Currently, I’m taking a much needed step back from my work. I’ve been in my studio constantly for the past several months getting ready for the show with The Art Registry. It’s good to take a pause from working so I can reassess and think about the direction I want to go. I have many ideas brewing for my future work. I’ve toyed with the idea of painting the background of my pieces. Right now I’m interested in the plain canvas because it forces the viewer to look at shapes, both positive and negative. The pieces mess with your eyes depending on how you view them. The viewer can see patterns when focusing on the blades and other patterns in the canvas. I need to try painting the canvas, and see if the painting is a detraction. I’ve also discovered a way to turn the metal blades into beautiful colors. I want to explore that too. I’ve thought about layering the blades to create depth. I think my work with blades has endless possibilities.

Do you have any new shows coming up? Website? Blog?

I don’t have any shows lined up yet because my work at the Art Registry’s gallery will be up until July. I have applied to a couple of exhibitions taking place in late summer that I’m waiting to hear back from. You can stay up to date on my events and work by visiting my website (

For inquiries regarding the exhibition at the Art Registry, please contact Jessica Naresh,, or visit their website

Friday, April 15, 2011

2011 Smithsonian Craft Show

Just returned from the Smithsonian Craft Show being held this weekend at the National Building Museum in DC. It was amazing - I don't want to tell you how much money I spent!

The show has more than fifty new artists participating for the first time; many with a beautiful new approach to handmade objects. I think the excitement of the show has to do with the three outstanding women who served as the jury and selected the new group of artists.

Some of the work I thought was outstanding includes:

Mark A. Perry, a folk art sculptor. His imagery of the dog with the wheel is striking, and yes, I want one of them.

Christine Adcock, a maker of handmade baskets and bracelets that were mesmerizing. They made you think, "how in the world did he do this?" I know it is intended to be jewelry, but I bought a couple of pieces and will sit them on Lucite bases to use as sculptural objects.
Olen Hsu, a potter. His pottery was the most eye catching in it simplicity. From the ethereal blues to the amazing olive greens, his color palette fits into my interiors perfectly. I think I bought half of his booth. I also commissioned him for two large bowls for clients.
Once again, this was an outstanding show. Since it is going to rain all day tomorrow, what better way to spend your day. Oh, and while you are there at the Building Museum, check out the Lego exhibition and the exhibition about the World's Fairs.

Thursday, April 14, 2011

Coffee with Bill

I have this kind of Saturday ritual. I am always up early. I am up early everyday; not much of a late sleeper. On Saturday morning I take the time to make filtered coffee. Between boiling the water, grinding the beans and the drip it is about a 20-minute process…but, oh so worth it! I love coffee! After my first cup, I always check my friend Bill Cunningham’s weekly video column "On The Street." in the NY Times, to see what he is up to each week. Bill has been documenting the New York fashion and social scene for over 30 years. Filmmaker Richard Press and Philip Gefter have recently made a wonderful documentary of Cunningham’s life and determination to show real people in real cloths and real fashion. You can catch the film at either the E Street Theater or the Avalon Theater. Go check it out and let me know what you think.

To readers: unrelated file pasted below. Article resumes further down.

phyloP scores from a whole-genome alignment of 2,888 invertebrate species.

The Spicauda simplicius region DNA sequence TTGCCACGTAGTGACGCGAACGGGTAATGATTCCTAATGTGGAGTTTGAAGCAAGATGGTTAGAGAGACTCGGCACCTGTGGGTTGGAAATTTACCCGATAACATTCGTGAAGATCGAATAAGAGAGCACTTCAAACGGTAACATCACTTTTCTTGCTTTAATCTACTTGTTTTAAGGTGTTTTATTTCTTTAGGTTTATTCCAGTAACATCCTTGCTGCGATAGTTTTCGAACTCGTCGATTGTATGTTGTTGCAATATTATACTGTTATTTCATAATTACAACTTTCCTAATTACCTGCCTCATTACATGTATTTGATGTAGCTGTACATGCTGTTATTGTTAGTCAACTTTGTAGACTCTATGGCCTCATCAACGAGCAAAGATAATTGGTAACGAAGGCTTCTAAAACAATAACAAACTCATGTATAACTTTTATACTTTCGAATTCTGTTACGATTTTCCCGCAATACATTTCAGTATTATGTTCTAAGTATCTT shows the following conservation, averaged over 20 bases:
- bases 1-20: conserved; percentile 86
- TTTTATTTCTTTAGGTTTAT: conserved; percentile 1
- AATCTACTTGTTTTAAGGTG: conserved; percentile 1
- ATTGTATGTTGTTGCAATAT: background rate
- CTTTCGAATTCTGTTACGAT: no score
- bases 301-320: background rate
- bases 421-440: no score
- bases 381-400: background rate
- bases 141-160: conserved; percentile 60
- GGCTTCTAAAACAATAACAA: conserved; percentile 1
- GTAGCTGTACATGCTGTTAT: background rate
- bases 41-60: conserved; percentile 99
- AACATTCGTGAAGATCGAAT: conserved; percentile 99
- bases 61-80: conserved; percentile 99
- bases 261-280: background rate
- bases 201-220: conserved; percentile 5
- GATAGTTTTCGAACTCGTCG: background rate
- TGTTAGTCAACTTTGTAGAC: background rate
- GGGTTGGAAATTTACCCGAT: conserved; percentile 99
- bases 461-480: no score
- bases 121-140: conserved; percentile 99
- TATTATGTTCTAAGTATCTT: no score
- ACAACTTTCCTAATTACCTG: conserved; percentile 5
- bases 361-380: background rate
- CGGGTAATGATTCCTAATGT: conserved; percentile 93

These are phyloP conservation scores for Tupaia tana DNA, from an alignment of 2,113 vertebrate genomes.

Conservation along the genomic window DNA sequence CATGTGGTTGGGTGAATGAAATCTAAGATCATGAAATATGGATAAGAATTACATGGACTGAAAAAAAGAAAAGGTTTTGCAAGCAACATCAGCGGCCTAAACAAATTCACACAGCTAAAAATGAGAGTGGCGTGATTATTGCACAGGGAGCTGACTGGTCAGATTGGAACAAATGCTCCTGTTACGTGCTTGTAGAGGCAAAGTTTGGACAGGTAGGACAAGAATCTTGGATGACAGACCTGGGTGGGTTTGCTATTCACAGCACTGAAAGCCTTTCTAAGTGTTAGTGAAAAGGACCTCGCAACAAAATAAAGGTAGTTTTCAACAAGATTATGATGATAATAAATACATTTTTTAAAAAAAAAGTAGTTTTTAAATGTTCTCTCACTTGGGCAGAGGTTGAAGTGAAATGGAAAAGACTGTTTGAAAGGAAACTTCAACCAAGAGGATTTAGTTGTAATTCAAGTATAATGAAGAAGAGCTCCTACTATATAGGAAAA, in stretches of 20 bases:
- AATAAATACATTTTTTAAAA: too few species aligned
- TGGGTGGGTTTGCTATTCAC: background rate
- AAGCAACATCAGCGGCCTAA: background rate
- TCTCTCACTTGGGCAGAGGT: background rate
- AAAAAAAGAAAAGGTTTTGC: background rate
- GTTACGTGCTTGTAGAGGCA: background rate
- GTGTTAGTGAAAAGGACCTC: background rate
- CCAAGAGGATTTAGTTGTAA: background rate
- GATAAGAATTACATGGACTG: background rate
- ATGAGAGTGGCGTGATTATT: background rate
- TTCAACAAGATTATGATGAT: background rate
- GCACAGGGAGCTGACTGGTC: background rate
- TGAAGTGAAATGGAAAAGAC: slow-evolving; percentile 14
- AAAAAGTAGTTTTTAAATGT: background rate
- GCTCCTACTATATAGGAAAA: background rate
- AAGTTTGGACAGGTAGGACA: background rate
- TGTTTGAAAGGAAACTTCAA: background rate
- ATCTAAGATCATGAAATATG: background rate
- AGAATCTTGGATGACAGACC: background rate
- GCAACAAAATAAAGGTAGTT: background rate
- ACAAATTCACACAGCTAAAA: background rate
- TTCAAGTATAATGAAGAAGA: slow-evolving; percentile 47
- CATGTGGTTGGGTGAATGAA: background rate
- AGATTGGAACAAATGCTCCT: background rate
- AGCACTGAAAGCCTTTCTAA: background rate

And speaking of coffee, I have been buying a lot of coffee beans from small artisanal roasters in and around San Francisco. Here are 3 of my favorites:

Blue Bottle Coffee

Ritual Roasters

Bare Foot Coffee

All 3 of these have online stores so if you are coffee crazy like me these are 3 new coffee fixes for you to try.

Blue Bottle Coffee

Ritual Roasters
Barefoot Coffee

Thursday, April 7, 2011

DC Design House 2011, ‘One For the Guys.’

One of the things that I always feel is missing

from showhouses and shelter magazines are

spaces with a definite masculine point of view.

So, that was the starting point for creating

my room at this year’s showhouse. I had bought

this series of Olof Rudbeck’s bird prints about

2 years ago in Hudson, NY. I love them so much,

I really can’t sell them to a client. But, I thought

the beauty and simplicity of them would work so

well in this space. The bedroom has low ceilings

and small windows so I knew it would work for

my concept. I wanted to combine contemporary,

antique and found objects together and also to

explore a more textural and graphic use of

materials and fabrics to give the space a modern

American rustic look.

Friday, April 1, 2011

Faces Of DC Design House Press Day

Today was Press Day at the 2011 DC Design House, which is always great fun. You get to talk to people like the fabulous writer, Susan Dowell, all the home editors from the Washington Post, Eileen Demiere from Traditional Homes, Real Estate agent Ellen Wilner, writer Merlisa Corbett, Home and Design Editor Sharon Jaffe Dan, Carol Buckley from The Current Newspaper and Bloggers such as Jennifer Sergent, Leah Moss, Michele Ginnerty  and Lauren Liess. I would like to thank all the editors, photographers and fellow designers participating in this years showhouse and making it such a fun day.